Whether and to what extent one can achieve cognitive functions with silicone-based machines similar to those possible in natural systems is an open question at the moment. One thing is certain, however: the systems that we all have in our heads are - at least currently - much more efficient than non-biological systems.

Is this just an unsolved research task or is it also a matter of faith - a kind of trust in a supernatural principle that makes us unique?

We simply still don't know enough about how the brain realizes mental functions - and whether cognitive performance of this complexity is actually only possible in biological systems. Because only there we have been observing them so far.

There is a lot to be said for biological systems to be one feature that allows them to realize tremendously large computing capacities in a very small space. Maybe there are some Design principles at work that we do not yet understand.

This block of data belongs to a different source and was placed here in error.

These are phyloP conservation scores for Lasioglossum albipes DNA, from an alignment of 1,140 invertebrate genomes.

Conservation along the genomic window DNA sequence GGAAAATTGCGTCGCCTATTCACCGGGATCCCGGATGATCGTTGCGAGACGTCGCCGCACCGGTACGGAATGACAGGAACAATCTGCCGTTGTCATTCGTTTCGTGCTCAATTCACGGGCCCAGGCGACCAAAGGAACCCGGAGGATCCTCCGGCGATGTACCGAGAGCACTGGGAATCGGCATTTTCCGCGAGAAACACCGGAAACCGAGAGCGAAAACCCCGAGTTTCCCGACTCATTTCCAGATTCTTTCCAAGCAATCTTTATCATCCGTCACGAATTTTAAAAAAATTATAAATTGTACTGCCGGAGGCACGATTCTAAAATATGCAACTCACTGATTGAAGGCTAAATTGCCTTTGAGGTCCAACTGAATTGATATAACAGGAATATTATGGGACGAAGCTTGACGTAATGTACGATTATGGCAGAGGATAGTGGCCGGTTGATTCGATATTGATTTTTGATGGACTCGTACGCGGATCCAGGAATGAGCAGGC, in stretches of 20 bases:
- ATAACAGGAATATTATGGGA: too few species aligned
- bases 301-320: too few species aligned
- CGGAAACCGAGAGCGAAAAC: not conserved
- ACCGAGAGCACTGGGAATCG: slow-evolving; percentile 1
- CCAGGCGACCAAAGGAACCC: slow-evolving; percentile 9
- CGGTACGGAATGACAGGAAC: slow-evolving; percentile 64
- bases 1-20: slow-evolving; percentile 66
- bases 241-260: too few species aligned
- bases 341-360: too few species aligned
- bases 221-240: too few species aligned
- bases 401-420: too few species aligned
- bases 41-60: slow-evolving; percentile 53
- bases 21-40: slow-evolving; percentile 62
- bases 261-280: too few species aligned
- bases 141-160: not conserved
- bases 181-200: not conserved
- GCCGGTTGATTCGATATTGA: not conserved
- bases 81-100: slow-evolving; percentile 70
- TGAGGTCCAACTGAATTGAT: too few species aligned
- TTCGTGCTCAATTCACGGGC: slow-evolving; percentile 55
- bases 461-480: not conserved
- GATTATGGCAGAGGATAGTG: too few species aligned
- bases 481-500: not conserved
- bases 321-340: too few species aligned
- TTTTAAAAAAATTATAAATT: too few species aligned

But that would still not call God into action. Scientists always leave God out of the picture. Some are private believers, but God does not appear as an actor in the sciences.

The conversation went on Ingun Arnold

Professor Dr. Wolfgang Prince has headed the cognitive psychology department of the Max Planck Institute for Psychological Research, Munich since 1990 (since 2004 Max Planck Institute for Cognitive and Neurosciences Munich / Leipzig). In 1993 he received the Leibniz Prize from the German Research Foundation.